Turkish economy ‘will be hardest hit by virus’ among G20, says Moody’s

Special Turkish economy ‘will be hardest hit by virus’ among G20, says Moody’s
Workers in protective suits spray disinfectant at the Grand Bazaar, known as the Covered Bazaar, to prevent the spread of coronavirus in Istanbul, Turkey. (Reuters)
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Updated 27 March 2020

Turkish economy ‘will be hardest hit by virus’ among G20, says Moody’s

Turkish economy ‘will be hardest hit by virus’ among G20, says Moody’s
  • Moody’s cuts growth forecasts and warns of ‘shock’ to tourism sector
  • Turkey announced a $15 billion fiscal stimulus plan focused entirely on the business sector

ANKARA: Turkey’s economic outlook has been revised downwards by the international rating agency Moody’s amid warnings that the country faces a major shock from the coronavirus pandemic.

“We expect Turkey’s economy to be hit hardest” among G20 economies, Moody’s said.

The agency said that the Turkish tourism sector, which accounts for about 13 percent of the country’s $753 billion economy, will be badly hit by domestic travel restrictions and falling demand because of the outbreak.

In its “Global Macro Outlook” report for 2020-21, Moody’s said: “We expect Turkey’s (B1 negative) economy to be hit hardest, with a cumulative contraction in second- and third-quarter gross domestic product (GDP) of about 7 percent. The shock will likely take a large toll on Turkey’s tourism-related sectors through the summer.”

In its previous report for 2019, Moody’s kept Turkey’s credit rating at B1 with a negative outlook.

Turkey’s tourist industry employs about 1 million people, and experts warn that the coronavirus pandemic will weigh heavily on the sector with restrictions on commercial flights and holiday cancelations.

“The sector will shrink by up to 80 percent because of the coronavirus outbreak,” Bulut Bagci, president of the World Tourism Forum Institute, told Arab News. “I don’t expect any foreign tourists from the European market to come to Turkey this year.”

While Moody’s painted a gloomy picture concerning Turkey’s economic outlook, Treasury and Finance Minister Berat Albayrak said that he remains optimistic the country will meet its 5 percent growth target.

Turkey last week announced a $15 billion fiscal stimulus plan focused entirely on the business sector in the wake of the coronavirus outbreak.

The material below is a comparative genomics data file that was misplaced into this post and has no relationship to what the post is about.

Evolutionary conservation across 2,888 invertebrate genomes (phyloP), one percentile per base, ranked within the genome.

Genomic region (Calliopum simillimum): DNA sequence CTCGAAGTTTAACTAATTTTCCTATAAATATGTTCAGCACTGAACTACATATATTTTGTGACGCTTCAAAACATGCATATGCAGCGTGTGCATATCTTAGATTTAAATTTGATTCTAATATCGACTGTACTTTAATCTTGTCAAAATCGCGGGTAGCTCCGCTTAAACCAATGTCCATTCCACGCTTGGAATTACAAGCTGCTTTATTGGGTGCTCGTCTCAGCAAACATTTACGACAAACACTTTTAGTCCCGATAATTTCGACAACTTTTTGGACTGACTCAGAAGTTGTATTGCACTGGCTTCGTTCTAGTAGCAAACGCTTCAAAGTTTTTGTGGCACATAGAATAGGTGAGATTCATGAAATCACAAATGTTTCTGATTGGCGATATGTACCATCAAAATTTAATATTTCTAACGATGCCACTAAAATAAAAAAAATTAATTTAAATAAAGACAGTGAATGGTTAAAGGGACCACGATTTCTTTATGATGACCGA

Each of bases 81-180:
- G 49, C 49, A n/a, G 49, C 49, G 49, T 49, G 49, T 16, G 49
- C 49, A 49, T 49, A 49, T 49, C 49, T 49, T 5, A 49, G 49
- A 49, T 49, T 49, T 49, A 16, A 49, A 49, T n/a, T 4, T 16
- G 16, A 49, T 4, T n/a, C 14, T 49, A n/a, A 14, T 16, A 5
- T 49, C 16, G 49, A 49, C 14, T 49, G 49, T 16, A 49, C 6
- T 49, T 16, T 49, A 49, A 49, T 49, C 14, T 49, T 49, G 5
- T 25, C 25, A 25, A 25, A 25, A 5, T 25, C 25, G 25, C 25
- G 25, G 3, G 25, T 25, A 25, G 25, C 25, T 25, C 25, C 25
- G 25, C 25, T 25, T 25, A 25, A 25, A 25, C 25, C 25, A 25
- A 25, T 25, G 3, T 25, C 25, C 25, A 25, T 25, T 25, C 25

Moody’s revised its 2020 growth forecasts downward for all G20 economies, except Saudi Arabia (A1 stable), which is expected to maintain its GDP growth this year.

With Turkey’s indebted economy vulnerable to external shocks, tourism is one of the main sources of money flow.

Meanwhile, the Turkish business group TUSIAD has penned an open letter to Turkish President Recep Tayyip Erdogan, urging him to take tougher steps against the coronavirus outbreak.

TUSIAD claims that the stimulus plan announced by Erdogan is insufficient to halt the economic fallout from the virus.

Businesses say the country’s lockdown will curb the spread of the virus, but fears remain about the impact on the economy, which has yet to recover from the 2018 currency crisis.

Turkey’s economic confidence index fell by 5.9 percent month-on-month in March to 91.8 points, the state-run Turkish Statistical Institute said on Friday.

The consultancy firm Capital Economics also cut its 2020 growth forecast for Turkey this week, saying its economy would contract by 2 percent and warning that Turkey will face an economic slowdown like other European emerging market countries.

Wolfango Piccoli, co-president of Teneo Intelligence in London, said that Turkey needed an “economic pact” that caters for workers and households in order to minimize economic disruption because of coronavirus.

“The package announced by Erdogan looks like a package for a standard economic crisis, but the current situation is unprecedented and requires unprecedented responses, similar to measures being announced in the UK and Germany,” he told Arab News.

According to Piccoli, Turkish authorities seem to think the crisis is a temporary issue.

“They underestimate the damage that will result, and they are not giving the business community guidance on the duration of the restrictive measures or the length of the economic slowdown,” he said.

Turkey is facing the crisis with limited fiscal and monetary capabilities to help its economy recover, Piccoli said.